I can name a very simple one: I used to think that deposing Saddam Hussein was a good idea, because he was a Bad Guy. Then somebody pointed out that Bush the Lesser had started pushing the smaller members of the UNSC around by blackmailing them with threats of withdrawing foreign aid, and I went "hey, waitaminnit - you don't get to do that! You've got a case, why do you have to bribe and blackmail to make the other guys come around to your point of view."

Similarly, I used to think about Afghanistan "well, it worked fine enough for Kosova..." Until some kind chap pointed me to a declassified MI6 analysis that said that the official British story about Kosova (which the Danish press had plagiarised wholesale) was basically a load of crap. Now, if the Russian spies say that the official British version of events is full of crap, I take that with a grain of salt. But when the British spies say it...

Of course, when you have a position that you've spent a long time thinking through, spent a lot of energy nuancing and spent a lot of debating hours refining, the chance that a single argument will shatter it wholesale is much smaller. No doubt it's partly because you have a greater emotional attachment to the idea and the narratives you use to justify it. But I think it would be silly to discount the fact that the position has already been changed and refined quite a lot.

In principle it's possible that someone can point me to an argument that completely justifies slavery. In principle, it is also possible that someone will provide me with data that conclusively proves that Maxwell's equations are wrong. But it has to be really, really good, because there's rather a lot of data and theory to support Maxwell's equations, and slavery violates most of my principles. So proving Maxwell's equations wrong would entail finding another model that describes all these volumes of data, and convincing me that slavery is right, would involve convincing me that most of my principles are wrong.

- Jake

Friends come and go. Enemies accumulate.

by JakeS (JangoSierra 'at' gmail 'dot' com) on Thu Dec 4th, 2008 at 07:09:32 AM EST
[ Parent ]

Of course, when you have a position that you've spent a long time thinking through, spent a lot of energy nuancing and spent a lot of debating hours refining, the chance that a single argument will shatter it wholesale is much smaller. No doubt it's partly because you have a greater emotional attachment to the idea and the narratives you use to justify it. But I think it would be silly to discount the fact that the position has already been changed and refined quite a lot.

I agree, so it's not just that one becomes more dogmatic as one gets older (though that can happen of course :-)), but that one has reviewed a lot more evidence, countered a lot more oppositional arguments - a bit like an experienced chess player.

As Popper pointed out there is value in a certain amount of what might seem like dogmatism in order to ensure that a theory is adequately defended; one shouldn't just abandon a theory due to the first bit of counter evidence without considering that supposed evidence critically.  I think he cited Newton as having rejected some observations which seemed to contradict his theories, explaining them as due to abberations in lenses, etc. - correctly.

Maybe it's because I'm a Londoner - that I moved to Nice.

by Ted Welch (tedwelch-at-mac-dot-com) on Thu Dec 4th, 2008 at 08:35:54 AM EST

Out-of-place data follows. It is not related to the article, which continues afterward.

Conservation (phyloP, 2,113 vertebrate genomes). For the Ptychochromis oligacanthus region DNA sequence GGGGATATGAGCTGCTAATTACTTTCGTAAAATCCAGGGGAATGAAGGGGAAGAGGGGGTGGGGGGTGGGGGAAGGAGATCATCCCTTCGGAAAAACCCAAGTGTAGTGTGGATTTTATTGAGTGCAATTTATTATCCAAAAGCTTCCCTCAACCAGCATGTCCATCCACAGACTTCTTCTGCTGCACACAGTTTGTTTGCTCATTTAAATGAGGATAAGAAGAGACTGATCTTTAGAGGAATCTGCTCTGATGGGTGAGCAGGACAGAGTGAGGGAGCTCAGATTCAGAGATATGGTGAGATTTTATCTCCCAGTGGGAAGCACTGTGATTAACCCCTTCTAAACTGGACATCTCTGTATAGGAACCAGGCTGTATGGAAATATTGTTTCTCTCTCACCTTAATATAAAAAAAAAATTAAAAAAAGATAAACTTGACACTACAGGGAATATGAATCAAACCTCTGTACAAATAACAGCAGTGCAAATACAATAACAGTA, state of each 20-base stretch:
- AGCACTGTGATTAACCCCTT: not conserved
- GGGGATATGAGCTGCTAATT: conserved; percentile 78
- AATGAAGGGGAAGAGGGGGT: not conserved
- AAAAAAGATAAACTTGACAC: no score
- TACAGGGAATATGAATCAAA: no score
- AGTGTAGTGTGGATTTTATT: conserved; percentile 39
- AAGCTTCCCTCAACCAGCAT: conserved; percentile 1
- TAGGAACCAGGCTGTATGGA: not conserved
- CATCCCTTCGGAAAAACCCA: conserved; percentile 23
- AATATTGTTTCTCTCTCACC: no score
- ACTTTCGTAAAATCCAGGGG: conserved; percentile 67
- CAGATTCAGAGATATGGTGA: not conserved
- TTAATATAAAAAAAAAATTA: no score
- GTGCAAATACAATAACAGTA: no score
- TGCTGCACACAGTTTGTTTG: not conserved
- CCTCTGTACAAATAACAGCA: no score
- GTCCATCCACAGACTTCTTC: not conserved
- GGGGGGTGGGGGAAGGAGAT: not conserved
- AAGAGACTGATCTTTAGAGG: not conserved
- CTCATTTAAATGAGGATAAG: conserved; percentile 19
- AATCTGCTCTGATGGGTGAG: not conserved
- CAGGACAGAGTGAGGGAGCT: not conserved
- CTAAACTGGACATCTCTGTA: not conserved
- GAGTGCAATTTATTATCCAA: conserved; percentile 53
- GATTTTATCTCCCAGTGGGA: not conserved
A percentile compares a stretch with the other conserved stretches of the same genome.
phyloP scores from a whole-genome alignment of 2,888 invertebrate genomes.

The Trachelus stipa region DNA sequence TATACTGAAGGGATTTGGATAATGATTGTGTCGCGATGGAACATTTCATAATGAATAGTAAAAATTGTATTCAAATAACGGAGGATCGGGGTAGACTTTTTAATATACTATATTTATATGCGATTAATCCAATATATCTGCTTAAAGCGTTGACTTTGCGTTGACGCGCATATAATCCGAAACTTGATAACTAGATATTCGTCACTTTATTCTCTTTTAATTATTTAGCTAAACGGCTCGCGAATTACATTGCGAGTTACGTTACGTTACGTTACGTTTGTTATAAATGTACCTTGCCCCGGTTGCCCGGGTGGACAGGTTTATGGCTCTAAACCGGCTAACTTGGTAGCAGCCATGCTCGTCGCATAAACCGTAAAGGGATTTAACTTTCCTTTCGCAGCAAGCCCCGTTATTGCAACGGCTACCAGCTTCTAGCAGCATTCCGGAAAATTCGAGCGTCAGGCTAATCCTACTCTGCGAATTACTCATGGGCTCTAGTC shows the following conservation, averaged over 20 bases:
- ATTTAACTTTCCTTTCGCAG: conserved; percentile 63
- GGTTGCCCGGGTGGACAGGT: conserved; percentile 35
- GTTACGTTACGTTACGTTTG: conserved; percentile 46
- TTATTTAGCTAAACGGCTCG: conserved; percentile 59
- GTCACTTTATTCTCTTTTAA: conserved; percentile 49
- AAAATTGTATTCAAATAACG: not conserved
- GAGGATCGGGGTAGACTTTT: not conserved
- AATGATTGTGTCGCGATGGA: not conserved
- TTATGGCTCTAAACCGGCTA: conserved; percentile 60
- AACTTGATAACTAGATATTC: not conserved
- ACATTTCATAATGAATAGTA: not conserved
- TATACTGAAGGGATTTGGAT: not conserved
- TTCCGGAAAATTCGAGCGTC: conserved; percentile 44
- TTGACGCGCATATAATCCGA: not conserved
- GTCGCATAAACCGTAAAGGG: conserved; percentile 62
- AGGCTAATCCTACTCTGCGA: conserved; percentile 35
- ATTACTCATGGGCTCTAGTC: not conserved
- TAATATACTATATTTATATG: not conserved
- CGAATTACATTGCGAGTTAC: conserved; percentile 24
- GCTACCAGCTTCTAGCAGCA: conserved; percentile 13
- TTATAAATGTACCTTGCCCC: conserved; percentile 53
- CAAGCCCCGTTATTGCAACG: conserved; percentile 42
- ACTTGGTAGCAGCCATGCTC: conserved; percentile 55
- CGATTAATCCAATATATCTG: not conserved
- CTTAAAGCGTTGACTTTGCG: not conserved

[ Parent ]
Bush the Lesser had started pushing the smaller members of the UNSC around by blackmailing them with threats of withdrawing foreign aid

Yes. Authorization to do this was part of the American Servicemembers Protection Act, introduced as an amendment to an important appropriations bill by Jesse Helms. Bush's "coalition of the willing" is more likely termed the "coalition of the coerced/bribed." Or how we got international powerhouses like Costa Rica, Georgia, Romania, Iceland, Thailand, Honduras and Mongolia to give some sort of half-assed diplomatic cover for his war of aggression.

It has been pointed out (by a Russian, btw) that the lack of support for the war by any continental European country pretty much predicted how disastrous this was would turn out. Which speaks volumes about the international perception that Britain merely follows in Washington's footsteps.

"Coalition of the Willing." Rhetoric at its worst.

"It Can't Be Just About Us"
--Frank Schnittger, ETian Extraordinaire

by papicek (papi_cek_at_hotmail_dot_com) on Thu Dec 4th, 2008 at 10:12:27 AM EST
[ Parent ]
JakeS:
Similarly, I used to think about Afghanistan "well, it worked fine enough for Kosova..." Until some kind chap pointed me to a declassified MI6 analysis that said that the official British story about Kosova (which the Danish press had plagiarised wholesale) was basically a load of crap.

And this would be why I generally spend quite some time trying to understand why people believe what they believe. If that kind chap had not understood the reason behind your thinking about Afghanistan, he might have delivered a thousand reasons why invading Afghanistan would be wrong, that you would not have accepted as they would not have been relevant to your reasoning.

You can always heap arguments of why something or another is wrong, but to convince you need first to understand. And if you can convince then you can change stuff.

Sweden's finest (and perhaps only) collaborative, leftist e-newspaper Synapze.se

by A swedish kind of death on Fri Dec 5th, 2008 at 04:47:34 PM EST
[ Parent ]
Actually, the debate where it came up was about the Kosova crisis, not the invasion of Afghanistan, so the psychological analysis wasn't quite as convoluted as might appear - I made the jump from Kosova to Afghanistan more or less myself...

But the wider point is well taken, and applies just as well to the kind of evidence that I would find acceptable in the Kosova case. It's certainly true that if he'd argued solely that it was A Bad Idea from a geostrategic point of view, I would have been less (read: Not at all) persuaded. Whereas I suppose for others it's their analysis of geostrategic advantage that matters.

- Jake

Friends come and go. Enemies accumulate.

by JakeS (JangoSierra 'at' gmail 'dot' com) on Fri Dec 5th, 2008 at 05:33:53 PM EST
[ Parent ]